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DARK SHADOWS
(**)
Reviewer:   Jim "JR" Rutkowski
Director:   Tim Burton
Writer:
Seth Grahame-Smith
Starring:
Johnny Depp, Helena Bonham Carter, Eva Green
Length:   113 minutes
Released:   051112
Rating:
PG-13 for comic horror violence, sexual content, some drug use, language and smoking
“...you’re left with the feeling that rather than attempting to preserve any sort of memory of Dark Shadows-there was a hidden agenda in place to ensure the polar opposite." 

This is a time of Hollywood reboots, re-imaginings and regurgitations in which the prevalent attitude seems to be if it worked once, it can work again. There’s also the other dynamic that has fallen into place in which it’s been deemed necessary to drastically alter a concept from its original incarnation and present it to the modern audience in a very different way.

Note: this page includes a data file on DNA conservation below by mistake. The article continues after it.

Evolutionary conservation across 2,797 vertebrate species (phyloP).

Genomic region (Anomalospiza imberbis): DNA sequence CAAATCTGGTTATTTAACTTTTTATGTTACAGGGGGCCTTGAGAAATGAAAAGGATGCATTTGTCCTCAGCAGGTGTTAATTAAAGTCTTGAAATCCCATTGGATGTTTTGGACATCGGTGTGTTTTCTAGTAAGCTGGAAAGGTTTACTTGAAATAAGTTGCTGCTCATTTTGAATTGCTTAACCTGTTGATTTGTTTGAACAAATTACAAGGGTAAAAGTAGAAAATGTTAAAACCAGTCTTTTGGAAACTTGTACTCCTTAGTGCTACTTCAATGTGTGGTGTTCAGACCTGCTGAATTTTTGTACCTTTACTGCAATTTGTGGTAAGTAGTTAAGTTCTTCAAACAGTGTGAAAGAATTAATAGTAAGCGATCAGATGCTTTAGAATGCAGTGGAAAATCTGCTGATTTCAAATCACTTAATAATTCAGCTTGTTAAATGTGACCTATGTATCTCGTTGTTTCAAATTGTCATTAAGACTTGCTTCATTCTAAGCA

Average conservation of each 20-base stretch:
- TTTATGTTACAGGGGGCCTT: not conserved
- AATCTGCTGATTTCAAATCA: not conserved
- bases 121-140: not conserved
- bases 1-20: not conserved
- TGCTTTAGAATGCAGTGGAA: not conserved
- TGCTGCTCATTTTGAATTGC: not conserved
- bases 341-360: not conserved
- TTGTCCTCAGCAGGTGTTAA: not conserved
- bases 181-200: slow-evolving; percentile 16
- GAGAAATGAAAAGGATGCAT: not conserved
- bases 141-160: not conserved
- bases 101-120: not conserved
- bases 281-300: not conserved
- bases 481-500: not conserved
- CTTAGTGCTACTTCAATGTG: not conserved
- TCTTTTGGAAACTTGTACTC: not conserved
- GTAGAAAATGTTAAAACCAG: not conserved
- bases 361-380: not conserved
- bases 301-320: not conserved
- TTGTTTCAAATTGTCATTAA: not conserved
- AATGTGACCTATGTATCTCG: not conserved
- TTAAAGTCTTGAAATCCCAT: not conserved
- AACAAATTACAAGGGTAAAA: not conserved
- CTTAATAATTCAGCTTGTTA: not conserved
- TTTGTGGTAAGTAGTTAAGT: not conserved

For instance, 21 Jump Street went from being a cop drama to a full-blown comedy; the ‘60s sitcom The Munsters is being turned into a horror drama on NBC. Now there is the eighth Tim Burton/Johnny Depp collaboration, Dark Shadows.

Both Burton and Depp have professed their childhood love for the original Dark Shadows, offering up the classic line, “I used to run home from school every day to watch it,” repeating the mantra of so many veteran fans. They’ve also said that this movie has been inspired by their memories and their overall love for the show…. Now I have been a DS fan since 1968, having caught the show by accident back then. But if anyone was to come to me and try to get me to share my memories or impressions of the show, it would never be anywhere close to what is being presented in theaters.